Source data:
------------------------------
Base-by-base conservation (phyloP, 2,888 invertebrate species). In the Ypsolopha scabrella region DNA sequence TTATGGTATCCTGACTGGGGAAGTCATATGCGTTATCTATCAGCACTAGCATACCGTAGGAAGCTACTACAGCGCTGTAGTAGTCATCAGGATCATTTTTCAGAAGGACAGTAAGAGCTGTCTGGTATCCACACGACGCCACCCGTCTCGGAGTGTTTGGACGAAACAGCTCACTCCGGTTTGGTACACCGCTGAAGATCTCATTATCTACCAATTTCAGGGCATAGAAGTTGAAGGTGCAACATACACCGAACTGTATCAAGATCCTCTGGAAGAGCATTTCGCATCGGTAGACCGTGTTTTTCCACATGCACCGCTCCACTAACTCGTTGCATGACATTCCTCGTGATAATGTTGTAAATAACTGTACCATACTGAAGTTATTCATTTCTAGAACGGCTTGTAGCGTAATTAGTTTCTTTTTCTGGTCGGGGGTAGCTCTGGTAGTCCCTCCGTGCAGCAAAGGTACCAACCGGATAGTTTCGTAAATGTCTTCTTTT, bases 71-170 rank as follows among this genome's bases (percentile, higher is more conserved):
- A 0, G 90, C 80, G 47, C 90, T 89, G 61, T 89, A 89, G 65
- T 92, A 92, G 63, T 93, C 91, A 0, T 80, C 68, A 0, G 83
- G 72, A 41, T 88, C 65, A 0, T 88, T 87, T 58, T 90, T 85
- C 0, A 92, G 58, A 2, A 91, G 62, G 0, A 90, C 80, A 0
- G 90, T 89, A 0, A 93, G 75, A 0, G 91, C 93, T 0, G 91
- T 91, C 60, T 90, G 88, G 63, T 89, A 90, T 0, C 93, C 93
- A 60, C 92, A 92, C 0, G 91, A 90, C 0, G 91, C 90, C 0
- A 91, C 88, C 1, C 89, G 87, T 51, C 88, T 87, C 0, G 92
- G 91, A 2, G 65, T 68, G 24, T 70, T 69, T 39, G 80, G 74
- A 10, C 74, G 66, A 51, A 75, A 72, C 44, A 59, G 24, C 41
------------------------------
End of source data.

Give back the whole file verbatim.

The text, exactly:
Base-by-base conservation (phyloP, 2,888 invertebrate species). In the Ypsolopha scabrella region DNA sequence TTATGGTATCCTGACTGGGGAAGTCATATGCGTTATCTATCAGCACTAGCATACCGTAGGAAGCTACTACAGCGCTGTAGTAGTCATCAGGATCATTTTTCAGAAGGACAGTAAGAGCTGTCTGGTATCCACACGACGCCACCCGTCTCGGAGTGTTTGGACGAAACAGCTCACTCCGGTTTGGTACACCGCTGAAGATCTCATTATCTACCAATTTCAGGGCATAGAAGTTGAAGGTGCAACATACACCGAACTGTATCAAGATCCTCTGGAAGAGCATTTCGCATCGGTAGACCGTGTTTTTCCACATGCACCGCTCCACTAACTCGTTGCATGACATTCCTCGTGATAATGTTGTAAATAACTGTACCATACTGAAGTTATTCATTTCTAGAACGGCTTGTAGCGTAATTAGTTTCTTTTTCTGGTCGGGGGTAGCTCTGGTAGTCCCTCCGTGCAGCAAAGGTACCAACCGGATAGTTTCGTAAATGTCTTCTTTT, bases 71-170 rank as follows among this genome's bases (percentile, higher is more conserved):
- A 0, G 90, C 80, G 47, C 90, T 89, G 61, T 89, A 89, G 65
- T 92, A 92, G 63, T 93, C 91, A 0, T 80, C 68, A 0, G 83
- G 72, A 41, T 88, C 65, A 0, T 88, T 87, T 58, T 90, T 85
- C 0, A 92, G 58, A 2, A 91, G 62, G 0, A 90, C 80, A 0
- G 90, T 89, A 0, A 93, G 75, A 0, G 91, C 93, T 0, G 91
- T 91, C 60, T 90, G 88, G 63, T 89, A 90, T 0, C 93, C 93
- A 60, C 92, A 92, C 0, G 91, A 90, C 0, G 91, C 90, C 0
- A 91, C 88, C 1, C 89, G 87, T 51, C 88, T 87, C 0, G 92
- G 91, A 2, G 65, T 68, G 24, T 70, T 69, T 39, G 80, G 74
- A 10, C 74, G 66, A 51, A 75, A 72, C 44, A 59, G 24, C 41